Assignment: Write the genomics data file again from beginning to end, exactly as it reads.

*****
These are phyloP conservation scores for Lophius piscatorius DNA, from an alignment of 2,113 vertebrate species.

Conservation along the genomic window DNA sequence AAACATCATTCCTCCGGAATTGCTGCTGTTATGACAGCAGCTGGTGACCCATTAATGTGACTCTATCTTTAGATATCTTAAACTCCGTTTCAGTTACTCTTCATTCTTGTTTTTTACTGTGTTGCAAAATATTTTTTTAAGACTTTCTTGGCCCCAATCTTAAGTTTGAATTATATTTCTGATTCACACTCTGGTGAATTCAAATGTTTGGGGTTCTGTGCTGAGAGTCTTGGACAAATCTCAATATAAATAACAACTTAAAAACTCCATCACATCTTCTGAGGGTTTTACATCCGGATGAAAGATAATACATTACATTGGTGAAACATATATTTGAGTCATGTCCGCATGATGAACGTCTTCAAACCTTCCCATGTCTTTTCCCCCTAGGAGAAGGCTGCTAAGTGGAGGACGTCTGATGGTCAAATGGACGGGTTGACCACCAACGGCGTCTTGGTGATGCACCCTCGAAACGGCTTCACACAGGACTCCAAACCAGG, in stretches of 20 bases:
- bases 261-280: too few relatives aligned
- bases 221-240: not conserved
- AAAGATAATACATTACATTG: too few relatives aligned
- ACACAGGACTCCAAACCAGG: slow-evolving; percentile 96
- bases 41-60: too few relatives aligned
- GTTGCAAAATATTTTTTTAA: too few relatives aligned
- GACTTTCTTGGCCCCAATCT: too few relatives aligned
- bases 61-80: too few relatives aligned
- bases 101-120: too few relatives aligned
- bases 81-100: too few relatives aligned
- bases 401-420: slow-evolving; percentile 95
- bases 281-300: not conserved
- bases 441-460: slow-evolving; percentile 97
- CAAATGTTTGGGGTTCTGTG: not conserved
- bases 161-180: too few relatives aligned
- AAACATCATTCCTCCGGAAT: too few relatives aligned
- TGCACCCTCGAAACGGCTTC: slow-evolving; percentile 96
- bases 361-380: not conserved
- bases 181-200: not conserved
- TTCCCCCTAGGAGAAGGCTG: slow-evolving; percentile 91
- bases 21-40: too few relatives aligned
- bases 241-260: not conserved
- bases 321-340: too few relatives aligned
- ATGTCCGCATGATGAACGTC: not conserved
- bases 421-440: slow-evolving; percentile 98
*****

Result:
These are phyloP conservation scores for Lophius piscatorius DNA, from an alignment of 2,113 vertebrate species.

Conservation along the genomic window DNA sequence AAACATCATTCCTCCGGAATTGCTGCTGTTATGACAGCAGCTGGTGACCCATTAATGTGACTCTATCTTTAGATATCTTAAACTCCGTTTCAGTTACTCTTCATTCTTGTTTTTTACTGTGTTGCAAAATATTTTTTTAAGACTTTCTTGGCCCCAATCTTAAGTTTGAATTATATTTCTGATTCACACTCTGGTGAATTCAAATGTTTGGGGTTCTGTGCTGAGAGTCTTGGACAAATCTCAATATAAATAACAACTTAAAAACTCCATCACATCTTCTGAGGGTTTTACATCCGGATGAAAGATAATACATTACATTGGTGAAACATATATTTGAGTCATGTCCGCATGATGAACGTCTTCAAACCTTCCCATGTCTTTTCCCCCTAGGAGAAGGCTGCTAAGTGGAGGACGTCTGATGGTCAAATGGACGGGTTGACCACCAACGGCGTCTTGGTGATGCACCCTCGAAACGGCTTCACACAGGACTCCAAACCAGG, in stretches of 20 bases:
- bases 261-280: too few relatives aligned
- bases 221-240: not conserved
- AAAGATAATACATTACATTG: too few relatives aligned
- ACACAGGACTCCAAACCAGG: slow-evolving; percentile 96
- bases 41-60: too few relatives aligned
- GTTGCAAAATATTTTTTTAA: too few relatives aligned
- GACTTTCTTGGCCCCAATCT: too few relatives aligned
- bases 61-80: too few relatives aligned
- bases 101-120: too few relatives aligned
- bases 81-100: too few relatives aligned
- bases 401-420: slow-evolving; percentile 95
- bases 281-300: not conserved
- bases 441-460: slow-evolving; percentile 97
- CAAATGTTTGGGGTTCTGTG: not conserved
- bases 161-180: too few relatives aligned
- AAACATCATTCCTCCGGAAT: too few relatives aligned
- TGCACCCTCGAAACGGCTTC: slow-evolving; percentile 96
- bases 361-380: not conserved
- bases 181-200: not conserved
- TTCCCCCTAGGAGAAGGCTG: slow-evolving; percentile 91
- bases 21-40: too few relatives aligned
- bases 241-260: not conserved
- bases 321-340: too few relatives aligned
- ATGTCCGCATGATGAACGTC: not conserved
- bases 421-440: slow-evolving; percentile 98